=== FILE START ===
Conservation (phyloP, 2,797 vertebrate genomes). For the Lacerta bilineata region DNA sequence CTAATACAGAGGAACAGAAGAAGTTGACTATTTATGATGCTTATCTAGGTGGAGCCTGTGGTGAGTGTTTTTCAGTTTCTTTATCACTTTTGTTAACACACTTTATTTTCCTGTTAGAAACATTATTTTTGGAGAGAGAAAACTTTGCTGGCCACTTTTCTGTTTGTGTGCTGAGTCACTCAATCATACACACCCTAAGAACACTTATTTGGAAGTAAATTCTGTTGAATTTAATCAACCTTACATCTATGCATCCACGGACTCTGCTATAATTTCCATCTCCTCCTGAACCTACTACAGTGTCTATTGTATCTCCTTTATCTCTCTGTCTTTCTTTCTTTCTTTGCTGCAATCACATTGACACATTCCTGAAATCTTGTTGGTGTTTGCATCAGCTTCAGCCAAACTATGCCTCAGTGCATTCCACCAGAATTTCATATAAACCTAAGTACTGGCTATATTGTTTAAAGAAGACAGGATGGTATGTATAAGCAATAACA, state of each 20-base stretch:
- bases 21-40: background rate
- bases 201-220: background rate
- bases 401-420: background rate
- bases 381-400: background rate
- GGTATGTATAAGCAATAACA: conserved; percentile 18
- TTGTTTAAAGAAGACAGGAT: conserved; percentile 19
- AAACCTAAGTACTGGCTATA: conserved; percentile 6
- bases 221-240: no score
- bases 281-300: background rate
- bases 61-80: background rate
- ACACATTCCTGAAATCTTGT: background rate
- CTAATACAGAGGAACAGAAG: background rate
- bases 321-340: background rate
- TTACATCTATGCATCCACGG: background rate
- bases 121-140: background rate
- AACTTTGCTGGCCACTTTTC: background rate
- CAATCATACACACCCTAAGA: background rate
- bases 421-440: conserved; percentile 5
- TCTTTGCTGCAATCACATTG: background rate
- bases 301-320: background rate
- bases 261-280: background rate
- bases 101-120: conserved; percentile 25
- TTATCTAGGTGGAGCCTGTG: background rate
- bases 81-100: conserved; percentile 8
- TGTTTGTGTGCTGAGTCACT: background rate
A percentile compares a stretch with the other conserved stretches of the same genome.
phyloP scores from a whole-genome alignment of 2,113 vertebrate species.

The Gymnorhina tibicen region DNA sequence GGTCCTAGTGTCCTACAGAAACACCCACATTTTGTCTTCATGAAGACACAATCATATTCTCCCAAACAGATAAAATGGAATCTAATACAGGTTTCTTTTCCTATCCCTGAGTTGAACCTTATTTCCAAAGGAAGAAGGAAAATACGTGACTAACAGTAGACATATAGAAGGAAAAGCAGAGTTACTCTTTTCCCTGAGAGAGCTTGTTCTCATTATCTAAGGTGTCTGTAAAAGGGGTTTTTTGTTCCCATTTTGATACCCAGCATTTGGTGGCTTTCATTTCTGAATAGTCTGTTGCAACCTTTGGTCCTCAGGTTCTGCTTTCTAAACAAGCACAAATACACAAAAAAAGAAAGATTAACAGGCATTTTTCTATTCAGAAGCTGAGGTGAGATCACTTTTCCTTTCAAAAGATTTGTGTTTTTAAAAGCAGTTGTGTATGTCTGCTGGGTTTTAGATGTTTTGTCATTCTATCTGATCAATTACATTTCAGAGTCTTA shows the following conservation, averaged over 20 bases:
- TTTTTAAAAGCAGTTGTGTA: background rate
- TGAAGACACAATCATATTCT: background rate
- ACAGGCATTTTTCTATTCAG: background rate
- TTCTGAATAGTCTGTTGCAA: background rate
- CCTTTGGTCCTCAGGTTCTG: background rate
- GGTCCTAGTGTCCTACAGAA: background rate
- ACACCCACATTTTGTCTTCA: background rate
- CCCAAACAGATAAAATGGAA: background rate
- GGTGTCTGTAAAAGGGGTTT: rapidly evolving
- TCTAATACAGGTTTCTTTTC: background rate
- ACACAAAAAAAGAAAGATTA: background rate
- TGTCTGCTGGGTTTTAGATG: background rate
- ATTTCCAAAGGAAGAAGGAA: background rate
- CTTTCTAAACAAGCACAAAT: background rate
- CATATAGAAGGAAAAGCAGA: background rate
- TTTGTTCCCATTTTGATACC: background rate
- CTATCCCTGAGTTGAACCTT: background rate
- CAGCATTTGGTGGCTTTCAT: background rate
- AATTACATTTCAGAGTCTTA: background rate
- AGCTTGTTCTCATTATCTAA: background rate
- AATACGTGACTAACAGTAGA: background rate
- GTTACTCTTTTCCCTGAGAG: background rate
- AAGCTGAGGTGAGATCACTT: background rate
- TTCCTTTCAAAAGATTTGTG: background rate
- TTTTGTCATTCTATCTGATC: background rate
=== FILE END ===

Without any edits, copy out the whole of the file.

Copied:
Conservation (phyloP, 2,797 vertebrate genomes). For the Lacerta bilineata region DNA sequence CTAATACAGAGGAACAGAAGAAGTTGACTATTTATGATGCTTATCTAGGTGGAGCCTGTGGTGAGTGTTTTTCAGTTTCTTTATCACTTTTGTTAACACACTTTATTTTCCTGTTAGAAACATTATTTTTGGAGAGAGAAAACTTTGCTGGCCACTTTTCTGTTTGTGTGCTGAGTCACTCAATCATACACACCCTAAGAACACTTATTTGGAAGTAAATTCTGTTGAATTTAATCAACCTTACATCTATGCATCCACGGACTCTGCTATAATTTCCATCTCCTCCTGAACCTACTACAGTGTCTATTGTATCTCCTTTATCTCTCTGTCTTTCTTTCTTTCTTTGCTGCAATCACATTGACACATTCCTGAAATCTTGTTGGTGTTTGCATCAGCTTCAGCCAAACTATGCCTCAGTGCATTCCACCAGAATTTCATATAAACCTAAGTACTGGCTATATTGTTTAAAGAAGACAGGATGGTATGTATAAGCAATAACA, state of each 20-base stretch:
- bases 21-40: background rate
- bases 201-220: background rate
- bases 401-420: background rate
- bases 381-400: background rate
- GGTATGTATAAGCAATAACA: conserved; percentile 18
- TTGTTTAAAGAAGACAGGAT: conserved; percentile 19
- AAACCTAAGTACTGGCTATA: conserved; percentile 6
- bases 221-240: no score
- bases 281-300: background rate
- bases 61-80: background rate
- ACACATTCCTGAAATCTTGT: background rate
- CTAATACAGAGGAACAGAAG: background rate
- bases 321-340: background rate
- TTACATCTATGCATCCACGG: background rate
- bases 121-140: background rate
- AACTTTGCTGGCCACTTTTC: background rate
- CAATCATACACACCCTAAGA: background rate
- bases 421-440: conserved; percentile 5
- TCTTTGCTGCAATCACATTG: background rate
- bases 301-320: background rate
- bases 261-280: background rate
- bases 101-120: conserved; percentile 25
- TTATCTAGGTGGAGCCTGTG: background rate
- bases 81-100: conserved; percentile 8
- TGTTTGTGTGCTGAGTCACT: background rate
A percentile compares a stretch with the other conserved stretches of the same genome.
phyloP scores from a whole-genome alignment of 2,113 vertebrate species.

The Gymnorhina tibicen region DNA sequence GGTCCTAGTGTCCTACAGAAACACCCACATTTTGTCTTCATGAAGACACAATCATATTCTCCCAAACAGATAAAATGGAATCTAATACAGGTTTCTTTTCCTATCCCTGAGTTGAACCTTATTTCCAAAGGAAGAAGGAAAATACGTGACTAACAGTAGACATATAGAAGGAAAAGCAGAGTTACTCTTTTCCCTGAGAGAGCTTGTTCTCATTATCTAAGGTGTCTGTAAAAGGGGTTTTTTGTTCCCATTTTGATACCCAGCATTTGGTGGCTTTCATTTCTGAATAGTCTGTTGCAACCTTTGGTCCTCAGGTTCTGCTTTCTAAACAAGCACAAATACACAAAAAAAGAAAGATTAACAGGCATTTTTCTATTCAGAAGCTGAGGTGAGATCACTTTTCCTTTCAAAAGATTTGTGTTTTTAAAAGCAGTTGTGTATGTCTGCTGGGTTTTAGATGTTTTGTCATTCTATCTGATCAATTACATTTCAGAGTCTTA shows the following conservation, averaged over 20 bases:
- TTTTTAAAAGCAGTTGTGTA: background rate
- TGAAGACACAATCATATTCT: background rate
- ACAGGCATTTTTCTATTCAG: background rate
- TTCTGAATAGTCTGTTGCAA: background rate
- CCTTTGGTCCTCAGGTTCTG: background rate
- GGTCCTAGTGTCCTACAGAA: background rate
- ACACCCACATTTTGTCTTCA: background rate
- CCCAAACAGATAAAATGGAA: background rate
- GGTGTCTGTAAAAGGGGTTT: rapidly evolving
- TCTAATACAGGTTTCTTTTC: background rate
- ACACAAAAAAAGAAAGATTA: background rate
- TGTCTGCTGGGTTTTAGATG: background rate
- ATTTCCAAAGGAAGAAGGAA: background rate
- CTTTCTAAACAAGCACAAAT: background rate
- CATATAGAAGGAAAAGCAGA: background rate
- TTTGTTCCCATTTTGATACC: background rate
- CTATCCCTGAGTTGAACCTT: background rate
- CAGCATTTGGTGGCTTTCAT: background rate
- AATTACATTTCAGAGTCTTA: background rate
- AGCTTGTTCTCATTATCTAA: background rate
- AATACGTGACTAACAGTAGA: background rate
- GTTACTCTTTTCCCTGAGAG: background rate
- AAGCTGAGGTGAGATCACTT: background rate
- TTCCTTTCAAAAGATTTGTG: background rate
- TTTTGTCATTCTATCTGATC: background rate